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Phil Brown


Did you ever wonder what a David Bowie record would sound like with Jeff Beck playing on it? Wonder no more--just listen to "Heaven" on Phil Brown’s manifestly listenable CD, Cruel Inventions. Some artists absorb their influences so deeply that they disappear into unrecognizability; some, like Brown, wear them on their sleeve. When the influences are as first rate as his (on other tunes, add at least ZZ Top and Jack Bruce to Beck and Bowie), it can be tremendously appealing. Too, Brown seems to acknowledge his mentors: a line about "diggin' in the dirt" nods to the Peter Gabriel groove of the aforementioned tune, while a reference to "heroes" would lead one to imagine that the guitarist is aware of the vocal sound he is aping. If his guitar stylings recall Beck as often as Billy Gibbons ("The Charmed Life") it is because...well, he can, something not many guitarists can claim.

Cruel Inventions excels in the two areas where most "guitar player" records fall short: singing and songs. In any sane world, "Heaven," "The Charmed Life," and the funky-but-chic "La-Lah Land" would be top forty hits. Who knows, it could still happen; though unabashedly middle-aged, Brown is just now starting to catch on in France and the buzz is spreading to the States.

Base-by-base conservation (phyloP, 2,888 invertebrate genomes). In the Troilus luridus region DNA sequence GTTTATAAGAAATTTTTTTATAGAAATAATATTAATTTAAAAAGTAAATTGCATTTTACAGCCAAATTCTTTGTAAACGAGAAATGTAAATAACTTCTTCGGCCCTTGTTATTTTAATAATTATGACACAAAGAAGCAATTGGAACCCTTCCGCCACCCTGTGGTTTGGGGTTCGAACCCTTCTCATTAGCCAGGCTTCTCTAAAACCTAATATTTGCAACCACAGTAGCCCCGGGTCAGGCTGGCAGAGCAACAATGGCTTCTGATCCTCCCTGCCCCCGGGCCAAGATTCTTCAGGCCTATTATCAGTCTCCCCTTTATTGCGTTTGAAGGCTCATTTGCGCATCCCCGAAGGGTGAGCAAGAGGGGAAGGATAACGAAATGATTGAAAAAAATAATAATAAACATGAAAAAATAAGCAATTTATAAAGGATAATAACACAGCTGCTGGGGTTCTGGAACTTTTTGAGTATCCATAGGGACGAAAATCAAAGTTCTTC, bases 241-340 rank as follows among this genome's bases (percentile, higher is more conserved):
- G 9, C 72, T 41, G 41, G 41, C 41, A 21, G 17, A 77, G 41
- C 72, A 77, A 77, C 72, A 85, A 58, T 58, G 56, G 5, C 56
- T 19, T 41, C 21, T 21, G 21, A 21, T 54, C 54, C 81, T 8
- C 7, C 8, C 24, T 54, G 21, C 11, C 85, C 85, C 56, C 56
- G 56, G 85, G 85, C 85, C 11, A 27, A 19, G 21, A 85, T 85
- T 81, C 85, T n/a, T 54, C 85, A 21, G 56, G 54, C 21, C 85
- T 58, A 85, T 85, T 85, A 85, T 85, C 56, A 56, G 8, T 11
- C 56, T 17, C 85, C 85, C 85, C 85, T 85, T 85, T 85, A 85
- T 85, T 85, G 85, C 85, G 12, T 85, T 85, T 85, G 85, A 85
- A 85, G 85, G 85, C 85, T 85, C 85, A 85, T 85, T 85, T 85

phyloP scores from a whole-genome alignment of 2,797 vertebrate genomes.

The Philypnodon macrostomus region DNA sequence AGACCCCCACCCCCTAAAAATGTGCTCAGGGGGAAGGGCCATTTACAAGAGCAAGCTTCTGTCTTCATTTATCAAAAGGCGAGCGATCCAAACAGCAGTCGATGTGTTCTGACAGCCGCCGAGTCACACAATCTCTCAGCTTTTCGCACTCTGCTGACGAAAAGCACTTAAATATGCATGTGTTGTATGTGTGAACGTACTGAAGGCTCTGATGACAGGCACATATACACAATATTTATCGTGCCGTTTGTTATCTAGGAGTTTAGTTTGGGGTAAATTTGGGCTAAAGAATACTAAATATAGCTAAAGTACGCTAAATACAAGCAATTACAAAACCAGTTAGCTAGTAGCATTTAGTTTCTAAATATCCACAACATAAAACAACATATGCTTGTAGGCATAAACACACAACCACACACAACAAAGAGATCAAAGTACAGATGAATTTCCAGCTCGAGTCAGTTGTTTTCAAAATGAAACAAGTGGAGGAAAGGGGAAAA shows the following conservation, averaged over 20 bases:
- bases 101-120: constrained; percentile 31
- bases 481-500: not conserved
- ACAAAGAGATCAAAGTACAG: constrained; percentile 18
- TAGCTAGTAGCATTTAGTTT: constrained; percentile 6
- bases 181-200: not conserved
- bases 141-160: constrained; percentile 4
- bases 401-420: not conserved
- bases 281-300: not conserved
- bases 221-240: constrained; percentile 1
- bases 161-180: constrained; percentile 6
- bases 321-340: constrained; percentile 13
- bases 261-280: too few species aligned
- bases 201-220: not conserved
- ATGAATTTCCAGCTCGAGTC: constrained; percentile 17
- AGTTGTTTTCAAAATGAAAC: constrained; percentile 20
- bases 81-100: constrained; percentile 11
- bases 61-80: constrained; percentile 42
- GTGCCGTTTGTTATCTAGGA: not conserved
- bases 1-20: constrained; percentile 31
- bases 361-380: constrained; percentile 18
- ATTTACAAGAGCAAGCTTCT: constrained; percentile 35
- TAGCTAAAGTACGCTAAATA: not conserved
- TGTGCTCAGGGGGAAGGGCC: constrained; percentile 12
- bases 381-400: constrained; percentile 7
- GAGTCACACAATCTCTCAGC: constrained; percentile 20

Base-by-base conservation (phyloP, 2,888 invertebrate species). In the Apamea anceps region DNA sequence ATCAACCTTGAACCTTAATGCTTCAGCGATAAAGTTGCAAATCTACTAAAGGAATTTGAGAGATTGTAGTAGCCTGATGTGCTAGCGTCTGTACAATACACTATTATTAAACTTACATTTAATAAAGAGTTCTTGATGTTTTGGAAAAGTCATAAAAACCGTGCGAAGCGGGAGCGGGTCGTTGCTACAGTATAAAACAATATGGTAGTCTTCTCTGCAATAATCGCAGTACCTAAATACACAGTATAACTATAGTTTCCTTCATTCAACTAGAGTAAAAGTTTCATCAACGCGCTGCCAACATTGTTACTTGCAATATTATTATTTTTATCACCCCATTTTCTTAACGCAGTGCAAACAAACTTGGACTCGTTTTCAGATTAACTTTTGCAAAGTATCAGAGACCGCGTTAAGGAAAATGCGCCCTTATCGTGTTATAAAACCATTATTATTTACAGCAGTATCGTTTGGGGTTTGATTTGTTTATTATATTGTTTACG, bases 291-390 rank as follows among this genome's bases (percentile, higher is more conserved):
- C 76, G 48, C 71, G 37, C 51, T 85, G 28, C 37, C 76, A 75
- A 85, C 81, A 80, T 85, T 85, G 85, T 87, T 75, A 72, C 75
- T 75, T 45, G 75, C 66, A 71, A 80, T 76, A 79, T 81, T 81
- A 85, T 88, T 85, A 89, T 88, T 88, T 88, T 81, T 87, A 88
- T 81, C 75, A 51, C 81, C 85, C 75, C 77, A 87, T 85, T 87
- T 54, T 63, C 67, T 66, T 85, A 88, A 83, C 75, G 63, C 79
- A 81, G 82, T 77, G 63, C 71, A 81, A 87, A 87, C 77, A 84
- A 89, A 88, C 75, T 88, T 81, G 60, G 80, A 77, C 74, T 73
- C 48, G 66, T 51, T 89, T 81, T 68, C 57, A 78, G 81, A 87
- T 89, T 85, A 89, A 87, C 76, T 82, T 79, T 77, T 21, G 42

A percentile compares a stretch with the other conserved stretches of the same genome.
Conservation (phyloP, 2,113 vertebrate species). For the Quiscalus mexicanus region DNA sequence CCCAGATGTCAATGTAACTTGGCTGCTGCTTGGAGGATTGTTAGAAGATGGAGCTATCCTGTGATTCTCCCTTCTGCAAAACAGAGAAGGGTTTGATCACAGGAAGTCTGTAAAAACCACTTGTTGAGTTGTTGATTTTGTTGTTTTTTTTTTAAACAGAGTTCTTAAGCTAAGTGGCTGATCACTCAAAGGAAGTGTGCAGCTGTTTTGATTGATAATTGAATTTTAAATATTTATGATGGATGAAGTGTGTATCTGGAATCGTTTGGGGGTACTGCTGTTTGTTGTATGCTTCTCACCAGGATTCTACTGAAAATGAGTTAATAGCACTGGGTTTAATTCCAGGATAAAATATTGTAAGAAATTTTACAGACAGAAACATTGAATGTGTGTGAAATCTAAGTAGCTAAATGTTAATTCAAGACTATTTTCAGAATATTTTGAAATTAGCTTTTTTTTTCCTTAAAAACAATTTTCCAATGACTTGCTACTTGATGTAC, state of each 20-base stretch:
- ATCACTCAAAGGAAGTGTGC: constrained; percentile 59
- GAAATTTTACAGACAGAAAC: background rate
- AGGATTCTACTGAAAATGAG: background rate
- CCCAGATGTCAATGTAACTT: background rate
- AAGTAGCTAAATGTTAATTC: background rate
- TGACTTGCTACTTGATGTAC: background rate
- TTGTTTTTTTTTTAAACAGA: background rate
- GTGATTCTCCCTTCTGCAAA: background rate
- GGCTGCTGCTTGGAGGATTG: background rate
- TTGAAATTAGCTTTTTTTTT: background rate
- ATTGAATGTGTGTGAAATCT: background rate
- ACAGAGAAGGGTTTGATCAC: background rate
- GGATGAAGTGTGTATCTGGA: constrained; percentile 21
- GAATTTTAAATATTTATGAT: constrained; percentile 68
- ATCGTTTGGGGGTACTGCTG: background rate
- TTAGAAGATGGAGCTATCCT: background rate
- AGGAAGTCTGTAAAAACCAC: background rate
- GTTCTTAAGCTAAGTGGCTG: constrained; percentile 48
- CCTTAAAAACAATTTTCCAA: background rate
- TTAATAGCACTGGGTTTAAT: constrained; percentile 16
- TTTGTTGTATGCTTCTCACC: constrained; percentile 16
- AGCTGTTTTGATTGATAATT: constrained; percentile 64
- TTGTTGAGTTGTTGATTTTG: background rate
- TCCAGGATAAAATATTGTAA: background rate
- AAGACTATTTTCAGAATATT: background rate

Guitarists and guitar fans will go ga-ga over the Austin resident's amazing tone, his studied but not slavish Beck tribute, "Goodbye Porkpie Hat," the bluesey "Hour To Kill," and the general air of joy in all his off-kilter but tuneful solos. (They should also check out his personalized Hendrix tribute record, [the jimi project].) General music lovers will be attracted to a record with some great grooves, great vocals and most important real tunes--a rare enough combination in any genre.

Cruel Inventions is a mature work in the very best sense of the word. There is a feeling of a life lived. Though his sources may be close to the surface, his own personality shines through--something else that is too rare these days.  
• Michael Ross

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